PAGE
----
Is Cognitive-Behavioral Therapy (CBT) similar to the 12-Step program? Both are popular approaches for addressing addiction and have their unique characteristics. In this article, we’ll explore the key differences and similarities between these two methods, shedding light on their effectiveness in helping individuals overcome addiction.
Understanding Cognitive-Behavioral Therapy (CBT)
CBT is a widely recognized therapeutic approach that focuses on identifying and changing negative thought patterns and behaviors. It is based on the premise that one’s thoughts, feelings, and actions are interconnected. In addiction treatment, CBT helps individuals recognize the triggers and thought patterns that lead to substance abuse and teaches them coping strategies to manage cravings and avoid relapse.
The 12-Step Program
The 12-Step program, known for its use in groups like Alcoholics Anonymous (AA) and Narcotics Anonymous (NA), is a fellowship-based approach. It centers around spiritual and personal growth, emphasizing personal accountability and a reliance on a higher power to guide recovery. Participants work through a set of structured steps, acknowledging their powerlessness over addiction and making amends for past wrongs.
One of the most significant differences between CBT and the 12-Step program is their approach to addiction. CBT is a clinical, evidence-based therapeutic method, while the 12-Step program is a self-help and peer support approach. CBT does not rely on a spiritual component or the concept of a higher power, making it a more secular approach, whereas the 12-Step program incorporates spirituality as a core element.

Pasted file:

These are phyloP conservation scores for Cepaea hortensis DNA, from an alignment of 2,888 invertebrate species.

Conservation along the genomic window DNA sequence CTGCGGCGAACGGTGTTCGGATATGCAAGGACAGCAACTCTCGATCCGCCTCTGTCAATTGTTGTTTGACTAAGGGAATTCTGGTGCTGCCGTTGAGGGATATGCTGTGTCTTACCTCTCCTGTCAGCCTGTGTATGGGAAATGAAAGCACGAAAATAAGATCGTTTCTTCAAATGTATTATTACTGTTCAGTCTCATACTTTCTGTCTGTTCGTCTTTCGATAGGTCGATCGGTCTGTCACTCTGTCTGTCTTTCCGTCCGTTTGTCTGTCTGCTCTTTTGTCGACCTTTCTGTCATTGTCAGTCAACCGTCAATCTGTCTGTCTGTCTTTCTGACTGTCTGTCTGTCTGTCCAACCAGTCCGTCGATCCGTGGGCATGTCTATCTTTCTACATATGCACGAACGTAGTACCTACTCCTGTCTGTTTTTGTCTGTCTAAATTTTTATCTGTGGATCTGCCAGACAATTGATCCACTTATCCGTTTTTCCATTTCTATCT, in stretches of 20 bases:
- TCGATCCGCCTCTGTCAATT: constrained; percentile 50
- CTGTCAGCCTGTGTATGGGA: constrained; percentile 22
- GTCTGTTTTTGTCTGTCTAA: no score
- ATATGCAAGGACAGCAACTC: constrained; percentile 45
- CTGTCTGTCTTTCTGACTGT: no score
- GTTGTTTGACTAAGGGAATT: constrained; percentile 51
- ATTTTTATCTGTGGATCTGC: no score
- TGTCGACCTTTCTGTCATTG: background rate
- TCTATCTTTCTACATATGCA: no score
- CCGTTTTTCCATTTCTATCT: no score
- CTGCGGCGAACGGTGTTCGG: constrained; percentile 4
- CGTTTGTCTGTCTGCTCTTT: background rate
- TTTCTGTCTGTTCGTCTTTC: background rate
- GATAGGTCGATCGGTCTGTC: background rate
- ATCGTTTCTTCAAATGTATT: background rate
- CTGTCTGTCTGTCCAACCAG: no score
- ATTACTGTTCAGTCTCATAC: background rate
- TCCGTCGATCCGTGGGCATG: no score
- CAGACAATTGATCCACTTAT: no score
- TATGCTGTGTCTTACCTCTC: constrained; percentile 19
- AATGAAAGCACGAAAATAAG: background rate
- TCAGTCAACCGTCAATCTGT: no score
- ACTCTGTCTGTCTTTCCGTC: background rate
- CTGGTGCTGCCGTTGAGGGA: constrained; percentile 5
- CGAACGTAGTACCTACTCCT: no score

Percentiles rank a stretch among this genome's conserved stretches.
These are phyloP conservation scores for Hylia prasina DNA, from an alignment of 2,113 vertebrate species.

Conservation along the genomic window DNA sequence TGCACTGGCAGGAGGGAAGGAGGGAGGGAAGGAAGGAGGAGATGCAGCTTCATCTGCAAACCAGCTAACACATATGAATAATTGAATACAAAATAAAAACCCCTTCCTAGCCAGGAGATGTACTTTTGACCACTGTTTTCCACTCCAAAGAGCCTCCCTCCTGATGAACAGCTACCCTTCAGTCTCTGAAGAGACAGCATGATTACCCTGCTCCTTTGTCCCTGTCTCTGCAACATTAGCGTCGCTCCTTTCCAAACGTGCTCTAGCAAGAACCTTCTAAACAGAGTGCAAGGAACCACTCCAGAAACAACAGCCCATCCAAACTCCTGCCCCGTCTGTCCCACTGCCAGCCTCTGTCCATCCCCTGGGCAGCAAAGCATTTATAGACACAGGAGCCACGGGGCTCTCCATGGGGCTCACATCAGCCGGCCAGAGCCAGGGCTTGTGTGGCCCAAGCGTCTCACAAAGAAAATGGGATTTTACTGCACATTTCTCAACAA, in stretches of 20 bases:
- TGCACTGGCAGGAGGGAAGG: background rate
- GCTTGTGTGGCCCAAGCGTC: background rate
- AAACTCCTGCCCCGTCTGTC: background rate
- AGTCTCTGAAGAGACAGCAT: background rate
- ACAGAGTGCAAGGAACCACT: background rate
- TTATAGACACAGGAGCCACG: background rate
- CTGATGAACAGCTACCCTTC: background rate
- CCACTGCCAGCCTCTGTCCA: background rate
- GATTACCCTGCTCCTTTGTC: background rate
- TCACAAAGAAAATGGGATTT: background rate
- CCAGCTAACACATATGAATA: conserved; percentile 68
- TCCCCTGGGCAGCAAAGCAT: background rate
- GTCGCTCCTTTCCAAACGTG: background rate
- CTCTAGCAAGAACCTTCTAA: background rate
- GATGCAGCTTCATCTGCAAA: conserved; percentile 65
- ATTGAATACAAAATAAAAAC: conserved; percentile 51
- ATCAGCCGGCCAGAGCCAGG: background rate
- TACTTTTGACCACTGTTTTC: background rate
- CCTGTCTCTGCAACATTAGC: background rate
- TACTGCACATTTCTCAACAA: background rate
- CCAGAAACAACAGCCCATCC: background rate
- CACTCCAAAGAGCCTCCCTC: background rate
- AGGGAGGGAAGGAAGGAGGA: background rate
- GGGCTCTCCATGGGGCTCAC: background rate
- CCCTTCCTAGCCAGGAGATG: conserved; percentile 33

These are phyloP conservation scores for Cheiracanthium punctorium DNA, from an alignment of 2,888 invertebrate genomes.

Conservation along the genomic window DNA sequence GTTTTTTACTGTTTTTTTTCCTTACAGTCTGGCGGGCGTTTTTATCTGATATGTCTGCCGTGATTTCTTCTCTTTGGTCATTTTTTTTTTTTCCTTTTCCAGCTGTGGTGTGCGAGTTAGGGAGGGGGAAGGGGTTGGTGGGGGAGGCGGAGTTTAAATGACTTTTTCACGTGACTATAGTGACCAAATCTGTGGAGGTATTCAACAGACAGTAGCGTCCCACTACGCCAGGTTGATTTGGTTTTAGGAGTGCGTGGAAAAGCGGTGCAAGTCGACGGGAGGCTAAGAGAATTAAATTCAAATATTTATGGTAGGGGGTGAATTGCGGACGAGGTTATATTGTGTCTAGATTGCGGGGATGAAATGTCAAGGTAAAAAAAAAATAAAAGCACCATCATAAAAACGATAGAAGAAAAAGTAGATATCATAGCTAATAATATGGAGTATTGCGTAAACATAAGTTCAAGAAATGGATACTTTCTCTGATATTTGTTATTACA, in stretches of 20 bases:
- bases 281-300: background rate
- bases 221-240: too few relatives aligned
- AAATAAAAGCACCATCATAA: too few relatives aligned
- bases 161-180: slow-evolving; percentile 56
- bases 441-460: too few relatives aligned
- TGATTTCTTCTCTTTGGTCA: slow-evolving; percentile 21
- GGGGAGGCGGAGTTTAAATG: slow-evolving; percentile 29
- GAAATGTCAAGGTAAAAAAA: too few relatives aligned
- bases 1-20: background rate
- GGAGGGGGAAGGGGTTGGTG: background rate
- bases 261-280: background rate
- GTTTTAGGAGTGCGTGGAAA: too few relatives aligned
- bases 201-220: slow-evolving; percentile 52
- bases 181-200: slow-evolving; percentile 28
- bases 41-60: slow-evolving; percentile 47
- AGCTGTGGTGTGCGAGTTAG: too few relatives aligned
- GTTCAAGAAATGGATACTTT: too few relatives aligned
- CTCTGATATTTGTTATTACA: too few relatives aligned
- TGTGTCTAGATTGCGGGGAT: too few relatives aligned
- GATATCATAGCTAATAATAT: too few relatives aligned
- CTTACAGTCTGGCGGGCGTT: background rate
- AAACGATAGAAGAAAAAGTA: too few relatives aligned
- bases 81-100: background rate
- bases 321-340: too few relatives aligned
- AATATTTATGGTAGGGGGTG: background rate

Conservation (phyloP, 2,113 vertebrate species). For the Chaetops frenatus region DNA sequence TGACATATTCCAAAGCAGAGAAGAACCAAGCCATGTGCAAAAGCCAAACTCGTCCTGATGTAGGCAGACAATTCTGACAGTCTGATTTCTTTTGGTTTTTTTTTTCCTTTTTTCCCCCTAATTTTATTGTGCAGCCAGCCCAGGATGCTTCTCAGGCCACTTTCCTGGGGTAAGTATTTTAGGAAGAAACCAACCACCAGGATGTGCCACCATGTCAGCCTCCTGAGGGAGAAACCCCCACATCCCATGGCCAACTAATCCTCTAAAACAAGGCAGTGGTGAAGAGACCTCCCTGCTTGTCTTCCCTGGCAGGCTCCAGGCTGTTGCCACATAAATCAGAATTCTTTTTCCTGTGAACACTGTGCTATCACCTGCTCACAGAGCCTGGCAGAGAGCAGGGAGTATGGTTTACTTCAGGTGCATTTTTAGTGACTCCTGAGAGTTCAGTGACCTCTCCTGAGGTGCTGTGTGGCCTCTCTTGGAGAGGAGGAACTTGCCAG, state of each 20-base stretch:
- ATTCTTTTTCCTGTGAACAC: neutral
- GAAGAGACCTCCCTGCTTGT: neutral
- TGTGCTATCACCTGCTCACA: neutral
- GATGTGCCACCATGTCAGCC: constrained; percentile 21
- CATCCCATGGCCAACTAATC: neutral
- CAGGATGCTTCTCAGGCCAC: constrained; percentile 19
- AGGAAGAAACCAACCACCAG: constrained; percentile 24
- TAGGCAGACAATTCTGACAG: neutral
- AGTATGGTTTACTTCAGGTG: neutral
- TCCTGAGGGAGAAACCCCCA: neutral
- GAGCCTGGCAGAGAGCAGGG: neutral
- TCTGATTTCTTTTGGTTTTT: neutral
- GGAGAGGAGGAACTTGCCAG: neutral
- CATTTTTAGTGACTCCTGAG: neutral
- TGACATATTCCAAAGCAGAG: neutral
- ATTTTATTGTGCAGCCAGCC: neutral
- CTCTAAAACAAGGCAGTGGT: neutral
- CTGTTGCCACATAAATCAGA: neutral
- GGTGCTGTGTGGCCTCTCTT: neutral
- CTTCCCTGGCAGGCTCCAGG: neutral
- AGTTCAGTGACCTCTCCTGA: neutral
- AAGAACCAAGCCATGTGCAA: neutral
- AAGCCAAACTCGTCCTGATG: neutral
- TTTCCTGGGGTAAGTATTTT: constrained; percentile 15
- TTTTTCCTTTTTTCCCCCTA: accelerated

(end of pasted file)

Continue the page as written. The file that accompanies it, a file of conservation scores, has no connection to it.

Despite their differences, CBT and the 12-Step program share some common goals. Both aim to help individuals achieve and maintain sobriety. They emphasize self-awareness, personal responsibility, and the importance of developing coping strategies to overcome addiction triggers. Moreover, both approaches recognize the need for ongoing support and encourage individuals to seek help from others who have experienced similar struggles.
Effectiveness and Personal Choice
The effectiveness of CBT and the 12-Step program can vary from person to person. Some individuals may respond better to one approach over the other, and many choose to combine elements of both in their recovery journey. Personal preference, as well as the nature and severity of the addiction, play a significant role in determining which method is most suitable.
CBT with 12-Step Therapy at The Bluffs
The 12-Step program can be used along with other types of therapy, including motivational interviewing, medication-assisted treatment (MAT), and CBT. Using CBT and 12-Step therapy in an integrated approach to treatment allows patients to gain acceptance and responsibility, which are vital elements of both treatment approaches.
Both therapies work to recognize and replace beliefs that are dysfunctional for the patient, and both also help patients learn to cope using healthy, positive mechanisms. If you or someone you care about needs addiction therapy, contact The Bluffs today at 850.374.5331.